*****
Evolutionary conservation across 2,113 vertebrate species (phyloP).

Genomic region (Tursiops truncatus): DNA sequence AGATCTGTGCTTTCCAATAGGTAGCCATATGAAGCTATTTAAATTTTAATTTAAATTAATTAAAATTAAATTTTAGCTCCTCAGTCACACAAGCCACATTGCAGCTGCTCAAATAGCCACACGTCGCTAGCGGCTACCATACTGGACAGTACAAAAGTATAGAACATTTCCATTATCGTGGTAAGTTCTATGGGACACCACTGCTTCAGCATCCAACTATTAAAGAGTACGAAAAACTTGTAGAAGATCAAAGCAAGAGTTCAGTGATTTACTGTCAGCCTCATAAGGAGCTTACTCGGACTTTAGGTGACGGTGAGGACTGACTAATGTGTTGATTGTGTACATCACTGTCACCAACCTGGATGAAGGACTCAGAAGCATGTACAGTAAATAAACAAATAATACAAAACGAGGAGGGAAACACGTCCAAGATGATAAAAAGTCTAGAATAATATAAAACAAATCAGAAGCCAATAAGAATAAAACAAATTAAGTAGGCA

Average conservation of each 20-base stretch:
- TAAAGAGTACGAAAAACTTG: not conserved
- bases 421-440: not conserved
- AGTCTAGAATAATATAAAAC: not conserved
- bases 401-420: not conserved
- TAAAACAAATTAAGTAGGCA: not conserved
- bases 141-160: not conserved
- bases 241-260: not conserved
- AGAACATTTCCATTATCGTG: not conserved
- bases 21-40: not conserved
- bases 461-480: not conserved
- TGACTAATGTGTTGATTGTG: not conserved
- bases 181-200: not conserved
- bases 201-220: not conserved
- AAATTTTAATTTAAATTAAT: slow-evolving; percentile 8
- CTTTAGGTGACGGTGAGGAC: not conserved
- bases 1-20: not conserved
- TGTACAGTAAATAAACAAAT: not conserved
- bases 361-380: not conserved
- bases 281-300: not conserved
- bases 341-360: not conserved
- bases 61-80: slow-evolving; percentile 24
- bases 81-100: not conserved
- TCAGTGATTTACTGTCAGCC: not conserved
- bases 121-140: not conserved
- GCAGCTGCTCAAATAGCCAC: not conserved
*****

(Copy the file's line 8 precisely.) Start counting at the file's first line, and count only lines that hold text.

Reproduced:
- TAAAACAAATTAAGTAGGCA: not conserved